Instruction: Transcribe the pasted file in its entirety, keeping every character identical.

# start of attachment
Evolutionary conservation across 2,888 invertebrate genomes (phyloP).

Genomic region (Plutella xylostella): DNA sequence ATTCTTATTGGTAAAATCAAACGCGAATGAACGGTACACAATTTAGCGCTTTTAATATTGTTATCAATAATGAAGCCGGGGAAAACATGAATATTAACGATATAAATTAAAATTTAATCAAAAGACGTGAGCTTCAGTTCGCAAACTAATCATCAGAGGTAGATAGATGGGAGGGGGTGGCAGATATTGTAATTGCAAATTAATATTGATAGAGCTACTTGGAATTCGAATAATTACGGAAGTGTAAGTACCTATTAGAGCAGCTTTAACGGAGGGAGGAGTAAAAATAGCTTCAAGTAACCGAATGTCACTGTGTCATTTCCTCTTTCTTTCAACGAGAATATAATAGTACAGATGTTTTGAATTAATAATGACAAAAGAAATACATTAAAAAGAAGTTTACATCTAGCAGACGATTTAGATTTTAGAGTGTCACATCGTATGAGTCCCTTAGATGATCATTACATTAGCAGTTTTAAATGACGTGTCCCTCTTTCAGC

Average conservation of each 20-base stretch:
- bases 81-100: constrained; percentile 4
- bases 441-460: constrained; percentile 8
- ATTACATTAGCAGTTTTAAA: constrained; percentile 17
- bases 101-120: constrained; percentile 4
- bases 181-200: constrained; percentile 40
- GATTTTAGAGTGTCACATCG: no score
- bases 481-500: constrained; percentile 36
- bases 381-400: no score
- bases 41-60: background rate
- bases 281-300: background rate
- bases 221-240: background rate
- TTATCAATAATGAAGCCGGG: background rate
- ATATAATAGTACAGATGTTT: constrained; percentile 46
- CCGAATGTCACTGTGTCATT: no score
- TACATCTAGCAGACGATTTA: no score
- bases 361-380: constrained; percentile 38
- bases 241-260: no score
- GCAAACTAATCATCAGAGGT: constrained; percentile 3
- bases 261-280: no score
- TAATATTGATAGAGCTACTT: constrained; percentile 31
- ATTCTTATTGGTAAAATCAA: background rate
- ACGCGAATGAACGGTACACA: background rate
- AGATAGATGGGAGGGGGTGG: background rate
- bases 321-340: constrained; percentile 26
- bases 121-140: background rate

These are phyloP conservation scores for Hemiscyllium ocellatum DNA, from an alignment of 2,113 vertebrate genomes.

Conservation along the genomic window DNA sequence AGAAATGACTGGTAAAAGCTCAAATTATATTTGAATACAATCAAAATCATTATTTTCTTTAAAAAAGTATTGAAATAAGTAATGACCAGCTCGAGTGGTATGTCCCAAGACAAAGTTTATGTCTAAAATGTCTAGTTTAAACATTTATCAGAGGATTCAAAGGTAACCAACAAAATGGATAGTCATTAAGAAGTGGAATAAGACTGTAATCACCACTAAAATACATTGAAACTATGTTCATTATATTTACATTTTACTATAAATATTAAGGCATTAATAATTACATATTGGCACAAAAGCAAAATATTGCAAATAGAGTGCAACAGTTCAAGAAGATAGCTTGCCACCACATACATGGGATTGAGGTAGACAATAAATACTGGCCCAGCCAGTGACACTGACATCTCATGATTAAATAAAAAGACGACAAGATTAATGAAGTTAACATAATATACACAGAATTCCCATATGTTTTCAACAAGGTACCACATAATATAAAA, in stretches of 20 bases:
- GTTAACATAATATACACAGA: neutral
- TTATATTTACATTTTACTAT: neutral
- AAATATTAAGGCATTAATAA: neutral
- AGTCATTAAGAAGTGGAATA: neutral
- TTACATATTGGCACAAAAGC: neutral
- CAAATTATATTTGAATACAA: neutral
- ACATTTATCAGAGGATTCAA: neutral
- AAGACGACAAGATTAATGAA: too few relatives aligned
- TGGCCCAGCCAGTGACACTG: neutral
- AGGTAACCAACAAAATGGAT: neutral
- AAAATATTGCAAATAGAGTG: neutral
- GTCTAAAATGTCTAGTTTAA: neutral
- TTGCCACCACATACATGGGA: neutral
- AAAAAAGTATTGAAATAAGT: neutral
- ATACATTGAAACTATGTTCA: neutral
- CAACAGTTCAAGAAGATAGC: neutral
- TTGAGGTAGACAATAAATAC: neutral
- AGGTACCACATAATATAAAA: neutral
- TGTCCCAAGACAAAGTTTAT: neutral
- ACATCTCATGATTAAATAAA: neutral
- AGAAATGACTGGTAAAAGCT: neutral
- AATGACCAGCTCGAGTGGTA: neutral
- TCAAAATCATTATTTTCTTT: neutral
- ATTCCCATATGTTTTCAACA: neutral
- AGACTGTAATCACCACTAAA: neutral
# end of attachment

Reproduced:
Evolutionary conservation across 2,888 invertebrate genomes (phyloP).

Genomic region (Plutella xylostella): DNA sequence ATTCTTATTGGTAAAATCAAACGCGAATGAACGGTACACAATTTAGCGCTTTTAATATTGTTATCAATAATGAAGCCGGGGAAAACATGAATATTAACGATATAAATTAAAATTTAATCAAAAGACGTGAGCTTCAGTTCGCAAACTAATCATCAGAGGTAGATAGATGGGAGGGGGTGGCAGATATTGTAATTGCAAATTAATATTGATAGAGCTACTTGGAATTCGAATAATTACGGAAGTGTAAGTACCTATTAGAGCAGCTTTAACGGAGGGAGGAGTAAAAATAGCTTCAAGTAACCGAATGTCACTGTGTCATTTCCTCTTTCTTTCAACGAGAATATAATAGTACAGATGTTTTGAATTAATAATGACAAAAGAAATACATTAAAAAGAAGTTTACATCTAGCAGACGATTTAGATTTTAGAGTGTCACATCGTATGAGTCCCTTAGATGATCATTACATTAGCAGTTTTAAATGACGTGTCCCTCTTTCAGC

Average conservation of each 20-base stretch:
- bases 81-100: constrained; percentile 4
- bases 441-460: constrained; percentile 8
- ATTACATTAGCAGTTTTAAA: constrained; percentile 17
- bases 101-120: constrained; percentile 4
- bases 181-200: constrained; percentile 40
- GATTTTAGAGTGTCACATCG: no score
- bases 481-500: constrained; percentile 36
- bases 381-400: no score
- bases 41-60: background rate
- bases 281-300: background rate
- bases 221-240: background rate
- TTATCAATAATGAAGCCGGG: background rate
- ATATAATAGTACAGATGTTT: constrained; percentile 46
- CCGAATGTCACTGTGTCATT: no score
- TACATCTAGCAGACGATTTA: no score
- bases 361-380: constrained; percentile 38
- bases 241-260: no score
- GCAAACTAATCATCAGAGGT: constrained; percentile 3
- bases 261-280: no score
- TAATATTGATAGAGCTACTT: constrained; percentile 31
- ATTCTTATTGGTAAAATCAA: background rate
- ACGCGAATGAACGGTACACA: background rate
- AGATAGATGGGAGGGGGTGG: background rate
- bases 321-340: constrained; percentile 26
- bases 121-140: background rate

These are phyloP conservation scores for Hemiscyllium ocellatum DNA, from an alignment of 2,113 vertebrate genomes.

Conservation along the genomic window DNA sequence AGAAATGACTGGTAAAAGCTCAAATTATATTTGAATACAATCAAAATCATTATTTTCTTTAAAAAAGTATTGAAATAAGTAATGACCAGCTCGAGTGGTATGTCCCAAGACAAAGTTTATGTCTAAAATGTCTAGTTTAAACATTTATCAGAGGATTCAAAGGTAACCAACAAAATGGATAGTCATTAAGAAGTGGAATAAGACTGTAATCACCACTAAAATACATTGAAACTATGTTCATTATATTTACATTTTACTATAAATATTAAGGCATTAATAATTACATATTGGCACAAAAGCAAAATATTGCAAATAGAGTGCAACAGTTCAAGAAGATAGCTTGCCACCACATACATGGGATTGAGGTAGACAATAAATACTGGCCCAGCCAGTGACACTGACATCTCATGATTAAATAAAAAGACGACAAGATTAATGAAGTTAACATAATATACACAGAATTCCCATATGTTTTCAACAAGGTACCACATAATATAAAA, in stretches of 20 bases:
- GTTAACATAATATACACAGA: neutral
- TTATATTTACATTTTACTAT: neutral
- AAATATTAAGGCATTAATAA: neutral
- AGTCATTAAGAAGTGGAATA: neutral
- TTACATATTGGCACAAAAGC: neutral
- CAAATTATATTTGAATACAA: neutral
- ACATTTATCAGAGGATTCAA: neutral
- AAGACGACAAGATTAATGAA: too few relatives aligned
- TGGCCCAGCCAGTGACACTG: neutral
- AGGTAACCAACAAAATGGAT: neutral
- AAAATATTGCAAATAGAGTG: neutral
- GTCTAAAATGTCTAGTTTAA: neutral
- TTGCCACCACATACATGGGA: neutral
- AAAAAAGTATTGAAATAAGT: neutral
- ATACATTGAAACTATGTTCA: neutral
- CAACAGTTCAAGAAGATAGC: neutral
- TTGAGGTAGACAATAAATAC: neutral
- AGGTACCACATAATATAAAA: neutral
- TGTCCCAAGACAAAGTTTAT: neutral
- ACATCTCATGATTAAATAAA: neutral
- AGAAATGACTGGTAAAAGCT: neutral
- AATGACCAGCTCGAGTGGTA: neutral
- TCAAAATCATTATTTTCTTT: neutral
- ATTCCCATATGTTTTCAACA: neutral
- AGACTGTAATCACCACTAAA: neutral